The Labour Day weekend offers Albertans one last gasp at summer before the busy times of fall are upon us. And we should all take a well-deserved rest. When you work hard, like Albertans do, you deserve a moment to relax and appreciate your hard work.
I only wish I could say the same thing for the Alberta government. On the employment standards file, their inaction has become an embarrassment.
The Employment Standards Code is the law that sets up the basic protections for workers in the workplace, setting such things as minimum wage, hours of work, vacation entitlement and so on. Alberta's Employment Standards Code has remained essentially unchanged since 1988.
The workplace has evolved significantly in the last 20 years, but our law has not. The government recognized how out-of-date the legislation is and back in 2005 launched a massive consultation to revamp the code.
Yet, nothing came of it. Not a single amendment. Not a single improved provision. Complete inaction. The consultation just faded away.
Admittedly, employment law can be controversial. Employers and workers have justifiably different visions of what the code should look like. So maybe the government decided to avoid the heat and leave it as is. A little cowardly, maybe, but understandable given how politics works.
However, the Alberta Federation of Labour recently received a document through Freedom of Information that suggests government inaction cannot be pinned on Alberta's workplace participants.
We fought for two years to get access to a public opinion survey conducted during the consultation about what employers and workers thought about the employment standards code. The Commissioner ordered its release this summer. The fact the government witRating 2eld for more than two years a document as simple as a poll is a telling statement about accountability and freedom of information in this province, but that is another column.
The results of the survey, which randomly polled 400 employers and 400 workers across Alberta, are surprising. On most issues raised, employers and workers agreed on what needed to happen, and overwhelming the message is that our basic employment laws need to change.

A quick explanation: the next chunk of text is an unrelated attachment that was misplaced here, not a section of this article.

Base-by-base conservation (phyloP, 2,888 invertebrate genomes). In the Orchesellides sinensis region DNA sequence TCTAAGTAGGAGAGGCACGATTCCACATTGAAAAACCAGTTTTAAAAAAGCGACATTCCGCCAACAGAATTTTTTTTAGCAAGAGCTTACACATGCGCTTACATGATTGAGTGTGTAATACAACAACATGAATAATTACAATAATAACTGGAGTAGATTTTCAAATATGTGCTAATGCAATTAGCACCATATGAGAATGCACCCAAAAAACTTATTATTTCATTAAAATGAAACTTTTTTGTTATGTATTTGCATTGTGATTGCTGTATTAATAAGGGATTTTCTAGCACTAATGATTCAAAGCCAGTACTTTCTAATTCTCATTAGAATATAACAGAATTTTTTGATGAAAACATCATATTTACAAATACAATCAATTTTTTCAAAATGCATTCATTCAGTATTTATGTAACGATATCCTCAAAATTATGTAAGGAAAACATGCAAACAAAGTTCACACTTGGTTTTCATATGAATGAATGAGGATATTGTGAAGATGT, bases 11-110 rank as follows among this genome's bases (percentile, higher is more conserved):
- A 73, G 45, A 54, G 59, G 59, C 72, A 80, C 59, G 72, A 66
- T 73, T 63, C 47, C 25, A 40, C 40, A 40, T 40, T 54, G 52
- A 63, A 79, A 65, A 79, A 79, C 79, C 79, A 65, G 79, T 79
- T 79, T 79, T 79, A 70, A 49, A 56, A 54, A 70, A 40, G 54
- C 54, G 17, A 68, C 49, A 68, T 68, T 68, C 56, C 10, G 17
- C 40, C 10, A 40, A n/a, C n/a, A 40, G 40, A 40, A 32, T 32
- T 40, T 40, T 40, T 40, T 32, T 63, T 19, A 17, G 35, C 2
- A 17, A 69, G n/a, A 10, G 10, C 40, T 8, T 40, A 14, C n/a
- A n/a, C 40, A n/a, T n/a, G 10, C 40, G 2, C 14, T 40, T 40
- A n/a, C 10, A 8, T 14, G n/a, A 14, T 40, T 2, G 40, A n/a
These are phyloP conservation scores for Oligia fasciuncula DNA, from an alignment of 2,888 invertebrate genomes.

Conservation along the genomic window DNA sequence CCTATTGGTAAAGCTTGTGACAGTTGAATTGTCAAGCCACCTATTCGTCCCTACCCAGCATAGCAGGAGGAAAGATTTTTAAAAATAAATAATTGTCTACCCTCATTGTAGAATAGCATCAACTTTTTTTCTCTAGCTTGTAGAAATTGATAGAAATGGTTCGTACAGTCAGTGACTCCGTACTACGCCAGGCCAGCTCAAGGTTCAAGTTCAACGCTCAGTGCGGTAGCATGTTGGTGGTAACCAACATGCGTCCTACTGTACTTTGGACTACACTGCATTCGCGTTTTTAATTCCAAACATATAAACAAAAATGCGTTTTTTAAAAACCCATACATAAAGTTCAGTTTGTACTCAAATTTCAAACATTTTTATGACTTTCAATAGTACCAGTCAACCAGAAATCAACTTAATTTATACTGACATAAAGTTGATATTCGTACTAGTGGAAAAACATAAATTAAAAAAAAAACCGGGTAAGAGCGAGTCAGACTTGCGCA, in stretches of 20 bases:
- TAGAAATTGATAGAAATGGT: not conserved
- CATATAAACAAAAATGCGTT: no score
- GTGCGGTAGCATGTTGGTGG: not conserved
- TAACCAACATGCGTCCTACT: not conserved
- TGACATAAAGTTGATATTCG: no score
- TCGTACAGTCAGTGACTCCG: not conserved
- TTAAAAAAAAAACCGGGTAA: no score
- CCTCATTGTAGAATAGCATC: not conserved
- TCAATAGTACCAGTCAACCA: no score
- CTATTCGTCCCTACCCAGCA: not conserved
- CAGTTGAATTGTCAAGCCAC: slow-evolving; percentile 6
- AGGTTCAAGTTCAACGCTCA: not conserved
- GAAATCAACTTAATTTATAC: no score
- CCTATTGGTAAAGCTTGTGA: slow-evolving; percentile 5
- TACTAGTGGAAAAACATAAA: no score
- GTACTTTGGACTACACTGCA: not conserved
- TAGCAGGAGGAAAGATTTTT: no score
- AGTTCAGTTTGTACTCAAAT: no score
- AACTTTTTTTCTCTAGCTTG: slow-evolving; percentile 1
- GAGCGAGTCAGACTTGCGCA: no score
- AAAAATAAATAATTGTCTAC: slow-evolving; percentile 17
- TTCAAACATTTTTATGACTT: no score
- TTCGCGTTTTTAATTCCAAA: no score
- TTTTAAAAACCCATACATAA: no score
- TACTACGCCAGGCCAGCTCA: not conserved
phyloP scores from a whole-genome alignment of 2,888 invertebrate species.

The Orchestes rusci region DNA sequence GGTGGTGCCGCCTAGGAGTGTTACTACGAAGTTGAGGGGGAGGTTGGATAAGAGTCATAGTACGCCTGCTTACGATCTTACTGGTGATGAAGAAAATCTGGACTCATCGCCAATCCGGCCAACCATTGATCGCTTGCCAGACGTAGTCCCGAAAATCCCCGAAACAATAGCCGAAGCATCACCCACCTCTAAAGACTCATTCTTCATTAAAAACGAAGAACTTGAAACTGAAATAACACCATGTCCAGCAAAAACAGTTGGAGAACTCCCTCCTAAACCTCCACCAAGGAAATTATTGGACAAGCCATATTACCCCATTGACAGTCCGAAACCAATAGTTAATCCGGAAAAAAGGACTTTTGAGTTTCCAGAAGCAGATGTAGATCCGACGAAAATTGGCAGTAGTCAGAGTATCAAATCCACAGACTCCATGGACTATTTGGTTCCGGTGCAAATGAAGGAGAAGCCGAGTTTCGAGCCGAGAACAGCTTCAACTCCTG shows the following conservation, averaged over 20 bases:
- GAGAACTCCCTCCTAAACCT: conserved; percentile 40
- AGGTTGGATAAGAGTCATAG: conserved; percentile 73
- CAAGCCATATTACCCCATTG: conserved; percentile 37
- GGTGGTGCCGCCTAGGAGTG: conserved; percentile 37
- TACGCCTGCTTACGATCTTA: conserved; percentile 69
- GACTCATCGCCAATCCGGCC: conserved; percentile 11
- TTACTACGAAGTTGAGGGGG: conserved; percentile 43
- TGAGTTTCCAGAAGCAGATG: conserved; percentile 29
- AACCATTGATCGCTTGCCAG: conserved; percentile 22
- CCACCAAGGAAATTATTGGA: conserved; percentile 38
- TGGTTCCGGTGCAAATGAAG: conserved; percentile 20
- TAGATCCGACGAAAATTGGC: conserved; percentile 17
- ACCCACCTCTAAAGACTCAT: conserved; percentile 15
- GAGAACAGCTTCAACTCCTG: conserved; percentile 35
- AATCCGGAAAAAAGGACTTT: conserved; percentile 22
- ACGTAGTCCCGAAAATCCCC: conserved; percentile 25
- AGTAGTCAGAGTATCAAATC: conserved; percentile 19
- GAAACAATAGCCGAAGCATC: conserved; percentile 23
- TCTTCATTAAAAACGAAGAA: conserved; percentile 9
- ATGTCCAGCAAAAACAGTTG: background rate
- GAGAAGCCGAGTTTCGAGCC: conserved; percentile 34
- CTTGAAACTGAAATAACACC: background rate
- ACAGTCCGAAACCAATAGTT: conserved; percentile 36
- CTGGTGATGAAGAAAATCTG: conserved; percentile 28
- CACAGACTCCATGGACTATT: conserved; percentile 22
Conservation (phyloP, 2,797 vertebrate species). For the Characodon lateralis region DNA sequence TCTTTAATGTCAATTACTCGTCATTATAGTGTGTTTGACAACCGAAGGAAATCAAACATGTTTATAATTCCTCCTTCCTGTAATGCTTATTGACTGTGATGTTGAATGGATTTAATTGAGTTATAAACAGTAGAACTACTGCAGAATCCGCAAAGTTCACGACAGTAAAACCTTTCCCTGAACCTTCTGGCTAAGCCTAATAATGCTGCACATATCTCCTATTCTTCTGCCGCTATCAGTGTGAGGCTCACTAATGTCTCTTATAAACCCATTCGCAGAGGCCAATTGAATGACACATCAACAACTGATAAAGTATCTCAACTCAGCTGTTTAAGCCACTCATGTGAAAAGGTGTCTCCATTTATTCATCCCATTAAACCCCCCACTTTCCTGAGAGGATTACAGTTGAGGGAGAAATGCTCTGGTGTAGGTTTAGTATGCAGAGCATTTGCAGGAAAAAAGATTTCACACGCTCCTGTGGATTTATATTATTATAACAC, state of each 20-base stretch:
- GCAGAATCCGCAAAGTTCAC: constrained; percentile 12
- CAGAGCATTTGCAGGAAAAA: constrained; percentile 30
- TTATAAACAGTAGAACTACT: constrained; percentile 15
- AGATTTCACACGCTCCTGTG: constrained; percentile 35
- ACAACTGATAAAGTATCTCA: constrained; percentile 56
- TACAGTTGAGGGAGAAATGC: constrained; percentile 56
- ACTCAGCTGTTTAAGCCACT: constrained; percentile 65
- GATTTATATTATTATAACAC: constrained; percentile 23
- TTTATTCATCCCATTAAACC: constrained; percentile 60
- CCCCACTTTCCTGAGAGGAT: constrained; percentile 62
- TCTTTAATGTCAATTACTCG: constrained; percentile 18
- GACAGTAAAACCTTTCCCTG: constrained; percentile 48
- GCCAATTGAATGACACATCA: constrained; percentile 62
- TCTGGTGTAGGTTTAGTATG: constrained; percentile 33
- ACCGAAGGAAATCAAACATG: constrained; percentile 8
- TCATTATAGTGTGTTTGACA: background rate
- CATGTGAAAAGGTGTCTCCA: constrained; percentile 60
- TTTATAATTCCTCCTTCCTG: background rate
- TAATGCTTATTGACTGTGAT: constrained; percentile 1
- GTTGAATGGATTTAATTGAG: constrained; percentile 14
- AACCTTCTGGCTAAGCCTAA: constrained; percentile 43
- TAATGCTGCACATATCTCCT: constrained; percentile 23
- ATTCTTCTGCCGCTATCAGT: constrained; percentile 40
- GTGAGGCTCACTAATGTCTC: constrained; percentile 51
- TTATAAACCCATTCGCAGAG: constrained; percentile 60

For example, 77 per cent of employers and 82 per cent of workers said that the code should provide for unpaid general leave for workers needing to tend a family emergency, attend a funeral or care for a sick relative. A majority of both groups (56 per cent and 68 per cent, respectively) believe workers should be paid for statutory holidays, even if it falls on their day off. Neither provision is in the code currently.
The agreement even extended to the so-called "controversial" issues such as 12-year-olds working and farmworker exemptions to the code.
Albertans will remember that in 2005, the Alberta government changed the rules to allow children as young as 12 to work in restaurants. A majority of both employers (56.5 per cent) and workers (50.2 per cent) stated they thought the government was going in the wrong direction on this issue -- saying that kids as young as 12 were too young to be employed. It is particularly interesting to note employers were more opposed to 12-year-olds working than workers were.
In the case of farmworkers, the Employment Standards Code currently excludes this group of workers from most protections. Farmworkers have no right to a minimum wage, to limits on hours of work, to overtime pay or to statutory holiday pay. They also are not protected by the Occupational Health and Safety Act.
Only 15 per cent of employers and 16 per cent of workers believe these exemptions are fair. The vast majority of Albertans want some or all of the exclusions removed. In other words, Albertans appreciate that farmworkers have as much right to basic protections as the rest of us. The poll also revealed Albertans want some consideration for family farms, demonstrating they know the difference between a small family operation and a big industrial farm.
Too bad the Conservatives can't see the difference.
I could go on and on with evidence from the poll, but the overall message is clear -- Albertans want the government to move on updating the code and fixing its more glaring inequities. So why haven't they?
I don't believe governments should govern by poll, but this is not a case of being driven by polling. The changes Albertans are asking for also make good sense. They are fair and reflect the modern realities of work in Alberta. And how often do you get employers and workers agreeing about things?
On the issue of employment standards, Albertans are way out in front of their government. The Conservatives need to snap out of their summer slumber and fix the Employment Standards Code. We need to see amendments to the code in the upcoming fall sitting.
It is time to bring our code into the 21st century and up to the level that Albertans expect.
Edmonton Journal, Mon Sept 1 2008
Byline: Gil McGowan